Traditionally, systems that support the POSIX (Portable Operating System Interface) family of standards [11,2] share a simple yet powerful file system permission model: Every file system object is associated with three sets of permissions that define access for the owner, the owning group, and for others. Each set may contain Read (r), Write (w), and Execute (x) permissions. This scheme is implemented using only nine bits for each object. In addition to these nine bits, the Set User Id, Set Group Id, and Sticky bits are used for a number of special cases. Many introductory and advanced texts on the UNIX operating system describe this model [19].

But there are obviously times this is insufficient.  Like, say Bob is working in a group with Alice, so he wants to share files with her, but they don’t want to share files with everybody else.  I guess root could go and create a group, add Bob and Alice to it, then they could set the file to the new group or whatever, but this becomes unmanagable with very large systems.

A short definition from the man page of what an ACL is

This manual page describes POSIX Access Control Lists, which are used to define more fine-grained discretionary access rights for files and directories.”

The following tags are defined

ACL_USER_OBJ The ACL_USER_OBJ entry denotes access rights for the file owner.
ACL_USER ACL_USER entries denote access rights for users identified by the entry’s qualifier.ACL_GROUP_OBJ The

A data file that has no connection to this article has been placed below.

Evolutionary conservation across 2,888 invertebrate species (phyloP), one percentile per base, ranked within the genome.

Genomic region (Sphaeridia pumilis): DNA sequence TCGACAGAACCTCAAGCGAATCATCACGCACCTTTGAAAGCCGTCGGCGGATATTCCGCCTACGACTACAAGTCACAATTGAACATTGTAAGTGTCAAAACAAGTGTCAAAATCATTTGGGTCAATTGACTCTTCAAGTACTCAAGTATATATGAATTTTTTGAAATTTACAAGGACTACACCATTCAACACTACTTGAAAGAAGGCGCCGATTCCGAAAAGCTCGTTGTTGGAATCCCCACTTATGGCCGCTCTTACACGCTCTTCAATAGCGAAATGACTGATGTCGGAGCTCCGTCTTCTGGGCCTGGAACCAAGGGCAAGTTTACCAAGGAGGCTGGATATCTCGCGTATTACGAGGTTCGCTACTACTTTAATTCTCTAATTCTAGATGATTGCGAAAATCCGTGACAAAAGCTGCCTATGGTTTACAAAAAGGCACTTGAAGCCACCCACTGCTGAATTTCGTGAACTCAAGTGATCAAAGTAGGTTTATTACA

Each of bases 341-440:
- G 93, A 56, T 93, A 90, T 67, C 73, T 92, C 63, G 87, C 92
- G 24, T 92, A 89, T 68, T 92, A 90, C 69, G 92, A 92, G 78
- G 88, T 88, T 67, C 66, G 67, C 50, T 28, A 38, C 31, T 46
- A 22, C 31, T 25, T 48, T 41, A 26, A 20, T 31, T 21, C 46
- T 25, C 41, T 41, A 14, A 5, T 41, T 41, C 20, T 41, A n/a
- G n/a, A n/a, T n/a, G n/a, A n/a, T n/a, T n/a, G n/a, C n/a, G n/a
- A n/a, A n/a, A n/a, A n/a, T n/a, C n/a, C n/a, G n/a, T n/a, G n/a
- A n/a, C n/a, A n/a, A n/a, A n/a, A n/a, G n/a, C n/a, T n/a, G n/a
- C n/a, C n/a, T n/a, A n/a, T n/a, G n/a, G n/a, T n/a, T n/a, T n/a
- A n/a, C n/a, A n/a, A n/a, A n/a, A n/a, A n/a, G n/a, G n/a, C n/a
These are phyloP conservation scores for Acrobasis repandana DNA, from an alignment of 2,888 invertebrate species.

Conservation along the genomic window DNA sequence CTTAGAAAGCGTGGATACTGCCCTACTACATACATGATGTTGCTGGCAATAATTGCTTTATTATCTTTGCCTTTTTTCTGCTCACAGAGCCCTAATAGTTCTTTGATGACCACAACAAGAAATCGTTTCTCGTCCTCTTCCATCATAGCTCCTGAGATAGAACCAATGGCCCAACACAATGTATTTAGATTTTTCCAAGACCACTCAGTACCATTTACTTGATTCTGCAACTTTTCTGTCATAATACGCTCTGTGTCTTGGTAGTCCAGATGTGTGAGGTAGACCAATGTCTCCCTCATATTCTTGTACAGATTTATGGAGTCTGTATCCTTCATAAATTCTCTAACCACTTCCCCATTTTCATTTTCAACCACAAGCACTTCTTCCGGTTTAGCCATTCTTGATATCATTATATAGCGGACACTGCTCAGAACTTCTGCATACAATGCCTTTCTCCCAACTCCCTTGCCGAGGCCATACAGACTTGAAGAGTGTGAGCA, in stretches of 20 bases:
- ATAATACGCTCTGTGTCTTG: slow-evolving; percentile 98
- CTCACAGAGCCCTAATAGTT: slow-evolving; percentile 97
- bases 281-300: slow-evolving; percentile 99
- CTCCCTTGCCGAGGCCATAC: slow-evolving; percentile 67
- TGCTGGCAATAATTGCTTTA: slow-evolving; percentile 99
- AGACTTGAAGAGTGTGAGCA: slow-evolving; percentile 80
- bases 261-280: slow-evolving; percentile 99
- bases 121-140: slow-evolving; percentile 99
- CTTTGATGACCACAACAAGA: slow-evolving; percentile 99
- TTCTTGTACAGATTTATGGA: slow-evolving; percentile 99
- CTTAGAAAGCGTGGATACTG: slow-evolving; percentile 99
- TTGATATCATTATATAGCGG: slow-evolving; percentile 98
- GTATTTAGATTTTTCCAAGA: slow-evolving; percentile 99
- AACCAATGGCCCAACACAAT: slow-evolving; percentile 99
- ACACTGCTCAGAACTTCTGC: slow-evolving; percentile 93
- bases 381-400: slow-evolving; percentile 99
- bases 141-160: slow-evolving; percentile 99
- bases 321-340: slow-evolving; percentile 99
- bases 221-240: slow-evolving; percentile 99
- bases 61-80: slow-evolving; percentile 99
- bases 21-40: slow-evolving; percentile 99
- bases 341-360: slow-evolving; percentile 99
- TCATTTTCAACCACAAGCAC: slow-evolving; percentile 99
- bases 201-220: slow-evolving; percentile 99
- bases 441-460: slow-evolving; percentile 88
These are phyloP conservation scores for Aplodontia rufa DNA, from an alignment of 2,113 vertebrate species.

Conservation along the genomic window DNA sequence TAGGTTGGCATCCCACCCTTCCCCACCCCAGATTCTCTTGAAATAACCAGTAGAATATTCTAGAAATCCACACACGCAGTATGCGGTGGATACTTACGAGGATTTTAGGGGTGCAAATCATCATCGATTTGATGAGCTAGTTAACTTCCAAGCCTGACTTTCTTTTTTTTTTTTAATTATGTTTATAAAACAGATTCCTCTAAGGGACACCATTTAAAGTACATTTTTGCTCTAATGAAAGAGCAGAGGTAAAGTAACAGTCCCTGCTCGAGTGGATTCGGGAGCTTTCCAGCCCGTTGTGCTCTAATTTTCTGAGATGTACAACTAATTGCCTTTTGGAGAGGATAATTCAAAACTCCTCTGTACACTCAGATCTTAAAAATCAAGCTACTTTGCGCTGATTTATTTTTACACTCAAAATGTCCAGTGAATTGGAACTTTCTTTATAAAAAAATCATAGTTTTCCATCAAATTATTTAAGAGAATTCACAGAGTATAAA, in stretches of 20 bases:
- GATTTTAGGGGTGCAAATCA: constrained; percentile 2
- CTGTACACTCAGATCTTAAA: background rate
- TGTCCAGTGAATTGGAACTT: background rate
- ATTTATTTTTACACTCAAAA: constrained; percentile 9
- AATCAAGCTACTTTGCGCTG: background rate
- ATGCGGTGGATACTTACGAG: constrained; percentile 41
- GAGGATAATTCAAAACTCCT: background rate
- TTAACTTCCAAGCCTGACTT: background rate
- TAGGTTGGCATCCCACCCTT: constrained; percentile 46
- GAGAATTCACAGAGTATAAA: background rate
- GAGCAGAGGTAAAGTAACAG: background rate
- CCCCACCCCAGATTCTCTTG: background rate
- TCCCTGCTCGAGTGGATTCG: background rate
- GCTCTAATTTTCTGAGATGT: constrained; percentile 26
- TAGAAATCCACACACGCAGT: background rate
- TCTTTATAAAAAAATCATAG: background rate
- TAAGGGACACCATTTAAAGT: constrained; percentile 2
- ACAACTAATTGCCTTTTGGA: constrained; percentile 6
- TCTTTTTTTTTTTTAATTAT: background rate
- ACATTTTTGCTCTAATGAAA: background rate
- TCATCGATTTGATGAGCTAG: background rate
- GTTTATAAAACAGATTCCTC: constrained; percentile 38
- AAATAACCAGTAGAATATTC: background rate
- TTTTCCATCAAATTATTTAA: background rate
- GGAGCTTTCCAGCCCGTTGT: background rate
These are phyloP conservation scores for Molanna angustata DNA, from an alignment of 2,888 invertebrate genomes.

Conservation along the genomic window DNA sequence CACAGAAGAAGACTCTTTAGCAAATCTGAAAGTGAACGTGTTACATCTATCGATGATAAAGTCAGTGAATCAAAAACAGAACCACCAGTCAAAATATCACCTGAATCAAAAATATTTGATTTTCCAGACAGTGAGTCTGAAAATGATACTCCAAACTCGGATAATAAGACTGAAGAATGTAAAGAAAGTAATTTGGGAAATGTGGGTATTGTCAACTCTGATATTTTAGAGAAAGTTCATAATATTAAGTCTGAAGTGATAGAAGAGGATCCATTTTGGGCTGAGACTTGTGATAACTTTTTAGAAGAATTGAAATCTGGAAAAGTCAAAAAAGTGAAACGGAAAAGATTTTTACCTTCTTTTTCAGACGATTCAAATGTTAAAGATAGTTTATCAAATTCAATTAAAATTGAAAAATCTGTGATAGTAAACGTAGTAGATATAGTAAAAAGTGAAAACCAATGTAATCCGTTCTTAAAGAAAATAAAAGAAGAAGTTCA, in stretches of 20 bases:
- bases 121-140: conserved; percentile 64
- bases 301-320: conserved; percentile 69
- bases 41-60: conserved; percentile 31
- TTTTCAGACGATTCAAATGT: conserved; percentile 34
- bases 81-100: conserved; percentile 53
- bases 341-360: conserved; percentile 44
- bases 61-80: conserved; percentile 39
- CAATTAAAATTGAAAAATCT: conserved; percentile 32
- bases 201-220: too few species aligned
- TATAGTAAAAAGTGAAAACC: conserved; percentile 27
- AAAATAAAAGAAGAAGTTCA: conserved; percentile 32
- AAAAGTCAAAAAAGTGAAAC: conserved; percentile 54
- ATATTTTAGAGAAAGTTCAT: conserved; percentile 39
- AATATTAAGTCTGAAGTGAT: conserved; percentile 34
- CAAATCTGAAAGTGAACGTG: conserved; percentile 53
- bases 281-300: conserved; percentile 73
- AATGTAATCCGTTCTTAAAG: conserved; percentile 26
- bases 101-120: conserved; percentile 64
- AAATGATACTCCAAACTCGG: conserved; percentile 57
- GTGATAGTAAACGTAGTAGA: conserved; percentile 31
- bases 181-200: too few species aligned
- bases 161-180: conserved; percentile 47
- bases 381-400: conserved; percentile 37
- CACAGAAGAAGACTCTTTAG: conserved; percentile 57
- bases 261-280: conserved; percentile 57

ACL_GROUP_OBJ entry denotes access rights for the file group.
ACL_GROUP ACL_GROUP entries denote access rights for groups identified by the entry’s qualifier.
ACL_MASK The ACL_MASK entry denotes the maximum access rights that can be granted by entries of type ACL_USER, ACL_GROUP_OBJ, or ACL_GROUP.
ACL_OTHER The ACL_OTHER entry denotes access rights for processes that do not match any other entry in the ACL.

When an access check is performed, the ACL_USER_OBJ and ACL_USER entries are tested against the effective user ID. The effective group ID, as well as all supplementary group IDs are tested against the ACL_GROUP_OBJ and ACL_GROUP entries.

I won’t go into the not-really-that-gory details of how to implement it here, other than to say ACLs can be easily modified with the getfacl and setfacl commands.

So for example, if Alice wanted to give Bob read access to a file, she could type

$ setfacl -m u:Bob:r myfile

swappiness is the route to happiness

hmm.  Stuff like this is really hard for me to gauge, but it’s apparently hard for others too, as I browse through some of the old kernel mailing lists (circa like 2004).

I’ve been playing with different values in /proc/sys/vm/swappiness (it can be anywhere from 1-100).  The higher the number, the more a system will swap.

Mr. Andrew Morton sets his to 100, because he just ‘sticks his fingers in his ears and sings la la la until people tell him ‘I set the swappiness to zero and it didn’t do what I wanted it to do’.

He  says, “My point is that decreasing the tendency of the kernel to swap stuff out is wrong. You really don’t want hundreds of megabytes of BloatyApp’s untouched memory floating about in the machine. Get it out on the disk, use the memory for something useful.”

The other side is if ‘bloatyapp’ is swapped out too aggressively, when the user returns to it there is a delay.

Well, so far I set it to zero for a day and 100 for a day, going away from the default of 60.  To be honest, I’ve had a hard time gauging the performance, other than by feel.  I’ll have to think about some measurable benchmarks to look at normal lab usage on progeny.